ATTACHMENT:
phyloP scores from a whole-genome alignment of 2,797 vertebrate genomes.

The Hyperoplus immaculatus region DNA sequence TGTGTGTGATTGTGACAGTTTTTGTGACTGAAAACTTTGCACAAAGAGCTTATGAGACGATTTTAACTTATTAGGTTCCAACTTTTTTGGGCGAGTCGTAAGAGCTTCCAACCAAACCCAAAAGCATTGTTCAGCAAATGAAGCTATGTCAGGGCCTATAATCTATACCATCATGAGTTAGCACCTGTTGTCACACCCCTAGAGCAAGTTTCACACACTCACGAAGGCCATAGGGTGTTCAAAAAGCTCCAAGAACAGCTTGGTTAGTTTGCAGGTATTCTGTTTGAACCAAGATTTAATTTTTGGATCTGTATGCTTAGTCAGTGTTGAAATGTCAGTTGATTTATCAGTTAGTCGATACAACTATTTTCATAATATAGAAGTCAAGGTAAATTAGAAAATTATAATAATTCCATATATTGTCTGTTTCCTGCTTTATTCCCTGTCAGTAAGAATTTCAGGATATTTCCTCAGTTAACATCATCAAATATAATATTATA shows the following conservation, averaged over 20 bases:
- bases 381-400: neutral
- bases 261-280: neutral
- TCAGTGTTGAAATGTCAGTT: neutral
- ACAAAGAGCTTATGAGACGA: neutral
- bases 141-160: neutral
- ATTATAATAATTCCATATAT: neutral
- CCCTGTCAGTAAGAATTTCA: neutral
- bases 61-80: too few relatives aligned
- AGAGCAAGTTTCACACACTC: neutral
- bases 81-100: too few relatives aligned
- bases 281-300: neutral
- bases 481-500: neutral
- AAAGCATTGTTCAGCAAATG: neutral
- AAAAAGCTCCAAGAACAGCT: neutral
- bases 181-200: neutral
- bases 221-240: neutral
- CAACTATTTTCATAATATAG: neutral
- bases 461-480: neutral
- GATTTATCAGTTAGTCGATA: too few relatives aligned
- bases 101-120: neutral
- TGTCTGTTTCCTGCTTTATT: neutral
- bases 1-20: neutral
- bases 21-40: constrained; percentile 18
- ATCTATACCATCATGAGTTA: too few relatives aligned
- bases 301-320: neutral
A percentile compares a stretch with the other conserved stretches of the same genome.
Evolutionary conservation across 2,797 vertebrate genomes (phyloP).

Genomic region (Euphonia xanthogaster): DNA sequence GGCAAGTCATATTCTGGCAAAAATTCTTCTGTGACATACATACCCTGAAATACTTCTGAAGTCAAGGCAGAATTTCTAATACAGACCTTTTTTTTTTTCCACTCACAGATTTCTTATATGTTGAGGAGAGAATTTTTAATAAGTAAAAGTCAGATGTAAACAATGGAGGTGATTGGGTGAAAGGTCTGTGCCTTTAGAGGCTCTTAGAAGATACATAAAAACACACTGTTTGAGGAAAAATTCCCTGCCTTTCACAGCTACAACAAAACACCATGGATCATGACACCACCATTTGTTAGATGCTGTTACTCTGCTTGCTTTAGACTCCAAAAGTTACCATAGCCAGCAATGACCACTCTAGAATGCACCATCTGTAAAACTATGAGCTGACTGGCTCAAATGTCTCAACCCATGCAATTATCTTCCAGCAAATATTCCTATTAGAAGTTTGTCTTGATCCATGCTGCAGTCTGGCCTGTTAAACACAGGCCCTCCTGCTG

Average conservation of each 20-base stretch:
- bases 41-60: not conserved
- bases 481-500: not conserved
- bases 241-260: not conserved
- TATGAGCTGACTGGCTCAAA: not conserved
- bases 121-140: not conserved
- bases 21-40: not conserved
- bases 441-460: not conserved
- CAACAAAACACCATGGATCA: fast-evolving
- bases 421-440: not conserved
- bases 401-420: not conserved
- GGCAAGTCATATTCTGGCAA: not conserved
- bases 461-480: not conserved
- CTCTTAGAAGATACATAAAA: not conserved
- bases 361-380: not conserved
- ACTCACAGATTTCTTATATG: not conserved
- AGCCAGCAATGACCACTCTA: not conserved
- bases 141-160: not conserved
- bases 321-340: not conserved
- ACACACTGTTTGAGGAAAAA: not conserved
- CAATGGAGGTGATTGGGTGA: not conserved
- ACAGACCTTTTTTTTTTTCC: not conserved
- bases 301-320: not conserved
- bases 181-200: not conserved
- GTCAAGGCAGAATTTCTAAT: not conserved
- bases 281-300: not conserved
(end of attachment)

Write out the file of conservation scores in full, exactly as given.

phyloP scores from a whole-genome alignment of 2,797 vertebrate genomes.

The Hyperoplus immaculatus region DNA sequence TGTGTGTGATTGTGACAGTTTTTGTGACTGAAAACTTTGCACAAAGAGCTTATGAGACGATTTTAACTTATTAGGTTCCAACTTTTTTGGGCGAGTCGTAAGAGCTTCCAACCAAACCCAAAAGCATTGTTCAGCAAATGAAGCTATGTCAGGGCCTATAATCTATACCATCATGAGTTAGCACCTGTTGTCACACCCCTAGAGCAAGTTTCACACACTCACGAAGGCCATAGGGTGTTCAAAAAGCTCCAAGAACAGCTTGGTTAGTTTGCAGGTATTCTGTTTGAACCAAGATTTAATTTTTGGATCTGTATGCTTAGTCAGTGTTGAAATGTCAGTTGATTTATCAGTTAGTCGATACAACTATTTTCATAATATAGAAGTCAAGGTAAATTAGAAAATTATAATAATTCCATATATTGTCTGTTTCCTGCTTTATTCCCTGTCAGTAAGAATTTCAGGATATTTCCTCAGTTAACATCATCAAATATAATATTATA shows the following conservation, averaged over 20 bases:
- bases 381-400: neutral
- bases 261-280: neutral
- TCAGTGTTGAAATGTCAGTT: neutral
- ACAAAGAGCTTATGAGACGA: neutral
- bases 141-160: neutral
- ATTATAATAATTCCATATAT: neutral
- CCCTGTCAGTAAGAATTTCA: neutral
- bases 61-80: too few relatives aligned
- AGAGCAAGTTTCACACACTC: neutral
- bases 81-100: too few relatives aligned
- bases 281-300: neutral
- bases 481-500: neutral
- AAAGCATTGTTCAGCAAATG: neutral
- AAAAAGCTCCAAGAACAGCT: neutral
- bases 181-200: neutral
- bases 221-240: neutral
- CAACTATTTTCATAATATAG: neutral
- bases 461-480: neutral
- GATTTATCAGTTAGTCGATA: too few relatives aligned
- bases 101-120: neutral
- TGTCTGTTTCCTGCTTTATT: neutral
- bases 1-20: neutral
- bases 21-40: constrained; percentile 18
- ATCTATACCATCATGAGTTA: too few relatives aligned
- bases 301-320: neutral
A percentile compares a stretch with the other conserved stretches of the same genome.
Evolutionary conservation across 2,797 vertebrate genomes (phyloP).

Genomic region (Euphonia xanthogaster): DNA sequence GGCAAGTCATATTCTGGCAAAAATTCTTCTGTGACATACATACCCTGAAATACTTCTGAAGTCAAGGCAGAATTTCTAATACAGACCTTTTTTTTTTTCCACTCACAGATTTCTTATATGTTGAGGAGAGAATTTTTAATAAGTAAAAGTCAGATGTAAACAATGGAGGTGATTGGGTGAAAGGTCTGTGCCTTTAGAGGCTCTTAGAAGATACATAAAAACACACTGTTTGAGGAAAAATTCCCTGCCTTTCACAGCTACAACAAAACACCATGGATCATGACACCACCATTTGTTAGATGCTGTTACTCTGCTTGCTTTAGACTCCAAAAGTTACCATAGCCAGCAATGACCACTCTAGAATGCACCATCTGTAAAACTATGAGCTGACTGGCTCAAATGTCTCAACCCATGCAATTATCTTCCAGCAAATATTCCTATTAGAAGTTTGTCTTGATCCATGCTGCAGTCTGGCCTGTTAAACACAGGCCCTCCTGCTG

Average conservation of each 20-base stretch:
- bases 41-60: not conserved
- bases 481-500: not conserved
- bases 241-260: not conserved
- TATGAGCTGACTGGCTCAAA: not conserved
- bases 121-140: not conserved
- bases 21-40: not conserved
- bases 441-460: not conserved
- CAACAAAACACCATGGATCA: fast-evolving
- bases 421-440: not conserved
- bases 401-420: not conserved
- GGCAAGTCATATTCTGGCAA: not conserved
- bases 461-480: not conserved
- CTCTTAGAAGATACATAAAA: not conserved
- bases 361-380: not conserved
- ACTCACAGATTTCTTATATG: not conserved
- AGCCAGCAATGACCACTCTA: not conserved
- bases 141-160: not conserved
- bases 321-340: not conserved
- ACACACTGTTTGAGGAAAAA: not conserved
- CAATGGAGGTGATTGGGTGA: not conserved
- ACAGACCTTTTTTTTTTTCC: not conserved
- bases 301-320: not conserved
- bases 181-200: not conserved
- GTCAAGGCAGAATTTCTAAT: not conserved
- bases 281-300: not conserved